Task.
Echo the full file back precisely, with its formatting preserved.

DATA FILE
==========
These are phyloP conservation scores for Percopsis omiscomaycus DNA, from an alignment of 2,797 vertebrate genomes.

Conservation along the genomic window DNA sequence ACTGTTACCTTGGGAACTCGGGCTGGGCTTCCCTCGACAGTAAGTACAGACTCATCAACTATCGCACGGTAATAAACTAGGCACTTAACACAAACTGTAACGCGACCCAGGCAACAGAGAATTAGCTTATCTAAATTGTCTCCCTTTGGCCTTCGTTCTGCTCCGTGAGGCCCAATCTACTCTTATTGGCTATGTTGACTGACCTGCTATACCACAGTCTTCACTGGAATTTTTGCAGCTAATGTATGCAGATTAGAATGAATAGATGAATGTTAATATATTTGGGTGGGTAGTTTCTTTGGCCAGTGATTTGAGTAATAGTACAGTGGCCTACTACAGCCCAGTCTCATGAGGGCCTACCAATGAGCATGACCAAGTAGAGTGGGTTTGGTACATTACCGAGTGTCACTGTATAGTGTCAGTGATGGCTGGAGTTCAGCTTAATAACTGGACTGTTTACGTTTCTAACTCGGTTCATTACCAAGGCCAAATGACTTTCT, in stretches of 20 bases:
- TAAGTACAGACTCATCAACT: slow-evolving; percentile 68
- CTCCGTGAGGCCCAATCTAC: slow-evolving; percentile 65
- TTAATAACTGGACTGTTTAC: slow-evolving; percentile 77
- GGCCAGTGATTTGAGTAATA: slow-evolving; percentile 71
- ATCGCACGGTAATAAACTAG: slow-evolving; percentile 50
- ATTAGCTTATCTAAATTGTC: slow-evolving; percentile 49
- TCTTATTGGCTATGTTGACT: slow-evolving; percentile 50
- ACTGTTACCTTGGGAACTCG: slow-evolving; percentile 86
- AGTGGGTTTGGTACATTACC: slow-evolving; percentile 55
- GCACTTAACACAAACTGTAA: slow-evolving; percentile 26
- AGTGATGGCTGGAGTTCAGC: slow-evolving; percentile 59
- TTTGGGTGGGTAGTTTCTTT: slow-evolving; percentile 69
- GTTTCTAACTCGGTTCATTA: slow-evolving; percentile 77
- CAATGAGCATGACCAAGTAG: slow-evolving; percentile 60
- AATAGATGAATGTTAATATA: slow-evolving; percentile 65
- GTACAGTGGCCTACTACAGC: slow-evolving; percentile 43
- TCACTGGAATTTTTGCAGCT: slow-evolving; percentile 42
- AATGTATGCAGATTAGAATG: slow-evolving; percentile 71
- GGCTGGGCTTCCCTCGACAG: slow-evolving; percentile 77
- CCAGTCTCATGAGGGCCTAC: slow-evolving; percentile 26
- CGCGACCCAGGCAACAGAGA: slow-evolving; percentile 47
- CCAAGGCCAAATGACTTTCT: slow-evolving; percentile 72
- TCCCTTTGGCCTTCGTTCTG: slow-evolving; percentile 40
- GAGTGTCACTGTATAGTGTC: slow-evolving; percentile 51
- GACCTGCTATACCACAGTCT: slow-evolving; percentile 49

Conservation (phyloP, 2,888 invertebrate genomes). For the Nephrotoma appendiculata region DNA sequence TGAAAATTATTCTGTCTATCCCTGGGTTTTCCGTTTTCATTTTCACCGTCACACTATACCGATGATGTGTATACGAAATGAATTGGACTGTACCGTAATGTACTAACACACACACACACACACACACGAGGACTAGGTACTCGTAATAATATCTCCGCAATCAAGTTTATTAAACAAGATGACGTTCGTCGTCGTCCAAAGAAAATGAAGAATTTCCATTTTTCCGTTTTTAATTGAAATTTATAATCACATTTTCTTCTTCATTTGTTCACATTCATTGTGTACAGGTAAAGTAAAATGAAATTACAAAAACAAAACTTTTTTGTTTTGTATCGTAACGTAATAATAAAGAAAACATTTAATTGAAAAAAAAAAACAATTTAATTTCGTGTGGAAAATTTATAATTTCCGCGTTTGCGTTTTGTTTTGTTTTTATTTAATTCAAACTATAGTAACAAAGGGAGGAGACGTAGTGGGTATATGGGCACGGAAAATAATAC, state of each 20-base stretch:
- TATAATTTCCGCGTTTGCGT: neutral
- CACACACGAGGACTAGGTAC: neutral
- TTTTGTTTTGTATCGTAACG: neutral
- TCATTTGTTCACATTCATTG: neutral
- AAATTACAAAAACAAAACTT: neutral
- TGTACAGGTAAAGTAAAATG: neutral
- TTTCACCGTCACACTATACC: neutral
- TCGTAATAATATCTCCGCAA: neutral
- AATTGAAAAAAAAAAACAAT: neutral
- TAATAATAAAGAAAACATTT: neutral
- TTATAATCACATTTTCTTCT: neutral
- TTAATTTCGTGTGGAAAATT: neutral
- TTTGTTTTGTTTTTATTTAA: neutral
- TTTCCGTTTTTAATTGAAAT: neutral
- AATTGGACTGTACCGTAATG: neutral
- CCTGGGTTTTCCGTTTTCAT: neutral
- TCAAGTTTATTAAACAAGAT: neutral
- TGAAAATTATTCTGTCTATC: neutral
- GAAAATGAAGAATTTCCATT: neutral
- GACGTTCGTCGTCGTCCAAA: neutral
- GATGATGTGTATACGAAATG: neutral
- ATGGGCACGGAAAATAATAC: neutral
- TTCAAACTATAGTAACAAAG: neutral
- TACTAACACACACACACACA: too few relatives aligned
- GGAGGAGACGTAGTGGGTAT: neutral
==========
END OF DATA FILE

These are phyloP conservation scores for Percopsis omiscomaycus DNA, from an alignment of 2,797 vertebrate genomes.

Conservation along the genomic window DNA sequence ACTGTTACCTTGGGAACTCGGGCTGGGCTTCCCTCGACAGTAAGTACAGACTCATCAACTATCGCACGGTAATAAACTAGGCACTTAACACAAACTGTAACGCGACCCAGGCAACAGAGAATTAGCTTATCTAAATTGTCTCCCTTTGGCCTTCGTTCTGCTCCGTGAGGCCCAATCTACTCTTATTGGCTATGTTGACTGACCTGCTATACCACAGTCTTCACTGGAATTTTTGCAGCTAATGTATGCAGATTAGAATGAATAGATGAATGTTAATATATTTGGGTGGGTAGTTTCTTTGGCCAGTGATTTGAGTAATAGTACAGTGGCCTACTACAGCCCAGTCTCATGAGGGCCTACCAATGAGCATGACCAAGTAGAGTGGGTTTGGTACATTACCGAGTGTCACTGTATAGTGTCAGTGATGGCTGGAGTTCAGCTTAATAACTGGACTGTTTACGTTTCTAACTCGGTTCATTACCAAGGCCAAATGACTTTCT, in stretches of 20 bases:
- TAAGTACAGACTCATCAACT: slow-evolving; percentile 68
- CTCCGTGAGGCCCAATCTAC: slow-evolving; percentile 65
- TTAATAACTGGACTGTTTAC: slow-evolving; percentile 77
- GGCCAGTGATTTGAGTAATA: slow-evolving; percentile 71
- ATCGCACGGTAATAAACTAG: slow-evolving; percentile 50
- ATTAGCTTATCTAAATTGTC: slow-evolving; percentile 49
- TCTTATTGGCTATGTTGACT: slow-evolving; percentile 50
- ACTGTTACCTTGGGAACTCG: slow-evolving; percentile 86
- AGTGGGTTTGGTACATTACC: slow-evolving; percentile 55
- GCACTTAACACAAACTGTAA: slow-evolving; percentile 26
- AGTGATGGCTGGAGTTCAGC: slow-evolving; percentile 59
- TTTGGGTGGGTAGTTTCTTT: slow-evolving; percentile 69
- GTTTCTAACTCGGTTCATTA: slow-evolving; percentile 77
- CAATGAGCATGACCAAGTAG: slow-evolving; percentile 60
- AATAGATGAATGTTAATATA: slow-evolving; percentile 65
- GTACAGTGGCCTACTACAGC: slow-evolving; percentile 43
- TCACTGGAATTTTTGCAGCT: slow-evolving; percentile 42
- AATGTATGCAGATTAGAATG: slow-evolving; percentile 71
- GGCTGGGCTTCCCTCGACAG: slow-evolving; percentile 77
- CCAGTCTCATGAGGGCCTAC: slow-evolving; percentile 26
- CGCGACCCAGGCAACAGAGA: slow-evolving; percentile 47
- CCAAGGCCAAATGACTTTCT: slow-evolving; percentile 72
- TCCCTTTGGCCTTCGTTCTG: slow-evolving; percentile 40
- GAGTGTCACTGTATAGTGTC: slow-evolving; percentile 51
- GACCTGCTATACCACAGTCT: slow-evolving; percentile 49

Conservation (phyloP, 2,888 invertebrate genomes). For the Nephrotoma appendiculata region DNA sequence TGAAAATTATTCTGTCTATCCCTGGGTTTTCCGTTTTCATTTTCACCGTCACACTATACCGATGATGTGTATACGAAATGAATTGGACTGTACCGTAATGTACTAACACACACACACACACACACACGAGGACTAGGTACTCGTAATAATATCTCCGCAATCAAGTTTATTAAACAAGATGACGTTCGTCGTCGTCCAAAGAAAATGAAGAATTTCCATTTTTCCGTTTTTAATTGAAATTTATAATCACATTTTCTTCTTCATTTGTTCACATTCATTGTGTACAGGTAAAGTAAAATGAAATTACAAAAACAAAACTTTTTTGTTTTGTATCGTAACGTAATAATAAAGAAAACATTTAATTGAAAAAAAAAAACAATTTAATTTCGTGTGGAAAATTTATAATTTCCGCGTTTGCGTTTTGTTTTGTTTTTATTTAATTCAAACTATAGTAACAAAGGGAGGAGACGTAGTGGGTATATGGGCACGGAAAATAATAC, state of each 20-base stretch:
- TATAATTTCCGCGTTTGCGT: neutral
- CACACACGAGGACTAGGTAC: neutral
- TTTTGTTTTGTATCGTAACG: neutral
- TCATTTGTTCACATTCATTG: neutral
- AAATTACAAAAACAAAACTT: neutral
- TGTACAGGTAAAGTAAAATG: neutral
- TTTCACCGTCACACTATACC: neutral
- TCGTAATAATATCTCCGCAA: neutral
- AATTGAAAAAAAAAAACAAT: neutral
- TAATAATAAAGAAAACATTT: neutral
- TTATAATCACATTTTCTTCT: neutral
- TTAATTTCGTGTGGAAAATT: neutral
- TTTGTTTTGTTTTTATTTAA: neutral
- TTTCCGTTTTTAATTGAAAT: neutral
- AATTGGACTGTACCGTAATG: neutral
- CCTGGGTTTTCCGTTTTCAT: neutral
- TCAAGTTTATTAAACAAGAT: neutral
- TGAAAATTATTCTGTCTATC: neutral
- GAAAATGAAGAATTTCCATT: neutral
- GACGTTCGTCGTCGTCCAAA: neutral
- GATGATGTGTATACGAAATG: neutral
- ATGGGCACGGAAAATAATAC: neutral
- TTCAAACTATAGTAACAAAG: neutral
- TACTAACACACACACACACA: too few relatives aligned
- GGAGGAGACGTAGTGGGTAT: neutral